Inside early bus rides to Nairobi
Friday April 23 2021
By DOUGLAS KIEREINI
- Around 1914, the eastern tip of Kibichoi was annexed as “Settled Area” to allow for European settlement while the remainder of the land was earmarked as “Native Reserve”.
- Africans who happened to be inhabiting the new settled area were forcefully removed to the native reserve.
- My family was one of those that were forcefully ejected and this was the subject of one of my earlier articles.
Kibichoi, my home village, is situated about 20 kilometres northwest of Ruiru Town in a rich red soil agricultural zone in Kiambu County.
Around 1914, the eastern tip of Kibichoi was annexed as “Settled Area” to allow for European settlement while the remainder of the land was earmarked as “Native Reserve”.
Africans who happened to be inhabiting the new settled area were forcefully removed to the native reserve. My family was one of those that were forcefully ejected and this was the subject of one of my earlier articles.
Over a period of time, using cheap labour from the reserve, many large coffee plantations were established in the settled area, such as Kitamaiyu, Murera, Ruiru Mills, Otter Head, Oaklands, estates and later the Jacaranda Coffee Research Station (now Coffee Research Foundation).
Most of Kibichoi residents were subsistence farmers but many younger people relied on casual paid employment in the neighbouring coffee plantations.
As formal education became more widespread, a small number of Africans ventured farther afield and secured paid employment in Nairobi and other towns. In addition, the more enterprising Africans started trading agricultural produce at the Municipal Market in Nairobi.
By the 1940s, there was enough demand for a daily bus service between Kibichoi and Nairobi. Four gentlemen, Karani Muhia (my grandfather), Gitau Muhia (the driver), Kirika Mairang’a and Njuguna Kiige purchased a bus which was nicknamed “Gatuanduma” (breaker of darkness).
The bus was actually a glorified Chevrolet box-body pick up with an inline six-cylinder engine. Being an American model, it was left-hand drive (LHD label at the rear), green in colour, with a three-speed non-synchromesh gearbox operated by a long gearlever to muscle gearshifts which required a double-clutch action. It was fitted with a carrier on the roof and a pressed steel external sun visor (king’eti) while the passenger seats comprised wooden benches.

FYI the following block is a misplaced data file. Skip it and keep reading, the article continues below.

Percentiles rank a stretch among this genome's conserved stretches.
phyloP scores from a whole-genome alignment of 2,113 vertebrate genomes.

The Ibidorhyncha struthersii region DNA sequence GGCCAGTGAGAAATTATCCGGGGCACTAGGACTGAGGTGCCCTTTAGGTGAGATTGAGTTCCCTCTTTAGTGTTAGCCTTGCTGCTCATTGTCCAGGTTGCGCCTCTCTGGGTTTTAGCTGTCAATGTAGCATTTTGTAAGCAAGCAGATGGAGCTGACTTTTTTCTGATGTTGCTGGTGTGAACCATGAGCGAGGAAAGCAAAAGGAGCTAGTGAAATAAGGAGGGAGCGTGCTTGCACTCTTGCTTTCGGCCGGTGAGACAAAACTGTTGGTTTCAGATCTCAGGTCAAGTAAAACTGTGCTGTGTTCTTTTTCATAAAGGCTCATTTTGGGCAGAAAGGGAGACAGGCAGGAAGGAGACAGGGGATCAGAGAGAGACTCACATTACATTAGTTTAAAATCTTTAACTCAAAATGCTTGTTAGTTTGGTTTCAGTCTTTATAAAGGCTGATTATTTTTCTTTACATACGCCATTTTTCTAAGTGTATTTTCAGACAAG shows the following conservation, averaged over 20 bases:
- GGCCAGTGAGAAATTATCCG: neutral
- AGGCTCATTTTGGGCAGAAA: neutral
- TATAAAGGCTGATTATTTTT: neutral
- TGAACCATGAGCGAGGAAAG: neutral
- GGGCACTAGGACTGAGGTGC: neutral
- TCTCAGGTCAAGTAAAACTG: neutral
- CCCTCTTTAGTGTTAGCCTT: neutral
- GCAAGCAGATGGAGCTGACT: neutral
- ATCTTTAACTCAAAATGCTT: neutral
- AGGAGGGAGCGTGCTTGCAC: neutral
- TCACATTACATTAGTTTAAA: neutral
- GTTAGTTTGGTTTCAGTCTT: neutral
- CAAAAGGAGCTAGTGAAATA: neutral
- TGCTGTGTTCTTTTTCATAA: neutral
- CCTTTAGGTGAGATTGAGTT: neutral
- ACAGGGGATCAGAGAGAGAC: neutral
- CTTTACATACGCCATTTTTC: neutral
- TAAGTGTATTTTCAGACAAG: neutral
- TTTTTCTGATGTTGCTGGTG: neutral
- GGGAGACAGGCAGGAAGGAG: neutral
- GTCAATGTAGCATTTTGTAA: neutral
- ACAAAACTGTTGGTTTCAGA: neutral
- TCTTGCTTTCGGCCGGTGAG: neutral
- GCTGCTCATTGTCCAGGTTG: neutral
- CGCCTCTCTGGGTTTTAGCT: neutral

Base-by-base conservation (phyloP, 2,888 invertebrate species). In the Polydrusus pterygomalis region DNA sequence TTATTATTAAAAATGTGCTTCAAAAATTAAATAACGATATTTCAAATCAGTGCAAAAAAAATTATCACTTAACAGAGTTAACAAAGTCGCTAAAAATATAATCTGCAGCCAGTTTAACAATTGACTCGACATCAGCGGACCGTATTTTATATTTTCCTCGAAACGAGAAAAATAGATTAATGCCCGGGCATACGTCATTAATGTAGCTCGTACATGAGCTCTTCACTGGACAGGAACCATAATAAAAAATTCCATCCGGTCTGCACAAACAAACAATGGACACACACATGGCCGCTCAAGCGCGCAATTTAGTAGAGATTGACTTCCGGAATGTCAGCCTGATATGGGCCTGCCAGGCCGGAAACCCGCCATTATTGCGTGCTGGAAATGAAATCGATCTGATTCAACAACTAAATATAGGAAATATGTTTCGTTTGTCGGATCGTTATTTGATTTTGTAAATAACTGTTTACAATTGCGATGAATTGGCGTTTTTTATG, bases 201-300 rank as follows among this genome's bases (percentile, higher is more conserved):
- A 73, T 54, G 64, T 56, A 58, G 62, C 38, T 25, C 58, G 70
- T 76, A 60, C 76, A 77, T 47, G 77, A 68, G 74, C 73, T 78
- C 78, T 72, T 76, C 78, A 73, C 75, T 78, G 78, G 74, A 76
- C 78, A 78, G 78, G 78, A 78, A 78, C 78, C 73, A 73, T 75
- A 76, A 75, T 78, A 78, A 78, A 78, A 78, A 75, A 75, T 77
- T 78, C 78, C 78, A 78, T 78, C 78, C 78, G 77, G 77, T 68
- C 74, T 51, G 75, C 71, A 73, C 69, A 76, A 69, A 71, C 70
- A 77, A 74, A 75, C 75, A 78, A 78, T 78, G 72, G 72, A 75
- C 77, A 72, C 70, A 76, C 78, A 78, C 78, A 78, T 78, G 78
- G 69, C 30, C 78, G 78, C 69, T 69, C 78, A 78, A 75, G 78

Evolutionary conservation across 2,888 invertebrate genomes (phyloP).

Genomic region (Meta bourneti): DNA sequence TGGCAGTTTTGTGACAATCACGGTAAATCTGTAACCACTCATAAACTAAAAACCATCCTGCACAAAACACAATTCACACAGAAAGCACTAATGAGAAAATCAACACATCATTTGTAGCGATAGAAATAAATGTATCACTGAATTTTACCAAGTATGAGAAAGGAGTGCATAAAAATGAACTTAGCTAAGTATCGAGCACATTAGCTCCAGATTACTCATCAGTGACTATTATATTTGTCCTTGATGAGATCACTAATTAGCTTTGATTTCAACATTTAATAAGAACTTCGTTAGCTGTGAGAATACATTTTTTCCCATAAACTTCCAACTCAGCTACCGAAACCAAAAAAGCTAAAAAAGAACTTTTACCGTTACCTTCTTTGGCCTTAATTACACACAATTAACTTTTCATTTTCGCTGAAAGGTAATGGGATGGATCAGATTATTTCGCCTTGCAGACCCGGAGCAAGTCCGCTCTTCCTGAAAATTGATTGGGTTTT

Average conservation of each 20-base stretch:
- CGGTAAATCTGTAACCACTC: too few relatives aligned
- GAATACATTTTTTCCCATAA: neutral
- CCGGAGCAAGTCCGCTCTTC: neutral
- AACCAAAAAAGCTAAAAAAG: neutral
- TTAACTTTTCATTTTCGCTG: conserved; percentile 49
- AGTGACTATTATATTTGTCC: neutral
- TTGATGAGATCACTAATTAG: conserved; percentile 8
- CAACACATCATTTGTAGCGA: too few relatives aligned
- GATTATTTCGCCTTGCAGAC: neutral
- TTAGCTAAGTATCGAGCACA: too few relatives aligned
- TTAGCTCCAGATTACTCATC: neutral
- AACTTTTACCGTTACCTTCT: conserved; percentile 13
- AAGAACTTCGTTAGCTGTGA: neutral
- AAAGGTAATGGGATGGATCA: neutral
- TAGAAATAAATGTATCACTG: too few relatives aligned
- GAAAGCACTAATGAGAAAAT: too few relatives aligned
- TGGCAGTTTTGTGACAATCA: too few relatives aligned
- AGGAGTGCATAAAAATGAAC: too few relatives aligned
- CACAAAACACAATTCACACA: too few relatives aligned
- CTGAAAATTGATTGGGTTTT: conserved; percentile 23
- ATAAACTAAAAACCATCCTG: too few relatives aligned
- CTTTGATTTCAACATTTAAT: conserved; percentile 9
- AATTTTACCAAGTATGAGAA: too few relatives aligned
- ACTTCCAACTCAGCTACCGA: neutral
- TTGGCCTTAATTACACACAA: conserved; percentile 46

Depending on the season, the bus was parked either at Gateiguru shopping centre or Kibichoi Primary School. Starting its journey at 3 am, the bus would take the route to Marige, Kwa Michael, Kaamiitu, Kamiti Corner, Roysambu, Muthaiga and eventually end up at the Municipal Market (current City Market). Passengers would meet at the nearby Kinyamarira Hotel, belonging to Kamau wa Muiruri, while waiting for the bus to commence the return journey at 3 pm.
Nduti wa Nduta was the designated turnboy and he announced the imminent departure of the bus as it passed each homestead.
The traditional dress for Kikuyu women in the day consisted of, among other things, a skirt-like garment made of calico and fastened with a cloth string at the waist known as a “rinda”. It had no pockets.
Wamangu wa Gathina was a respected resident of Kibichoi because he was employed as a messenger at the District Commissioner’s office, Kiambu.
He used to reside in Kiambu during the week, coming home on Saturdays to be with his wife Wanjiku and the family before returning to work on Monday morning.
The regular uniform for government messengers was a khaki jacket and shorts with wide leggings and pockets. The shorts were fastened in a similar fashion to the ladies rinda.
One Monday morning Wamangu overslept, waking up to the voice of Nduti wa Nduta announcing the departure of the bus outside his home at Kaandogo.
In the dark of night, he hurriedly dressed and rushed out to board the bus. Upon reaching Kaamiitu, Nduti asked Wamangu for the fare (25 cts). Reaching down to fetch his fare, to his wonder and amazement, Wamangu discovered that the garment had no pockets, and it was then he realised that in the confusion of the morning he had worn his wife’s “rinda”. Not wanting to alert the other passengers, he called Nduti aside and whispered “wa Nduta, ona mbaki nindikiri! Ndigikirire rinda ya Wanjiku!” (son of Nduta, I don’t even have snuff on me! I put on Wanjiku’s rinda!).
Fortunately, when Wamangu got to the office in Kiambu, he knew where spare uniforms were kept in the store and he was able to change immediately into a “kinyasa” (shorts) before suffering any further embarrassment.
Nduti wa Nduta was a bit of a cheeky fellow and after the incident, every Monday as the bus approached Wamangu’s home he would shout, “Wamangu ndume, na ndugakiume na rinda ya Wanjiku!” (Wamangu come out but, don’t come out with Wanjiku’s rinda!).
Such was life in Kibichoi in the 1940s!
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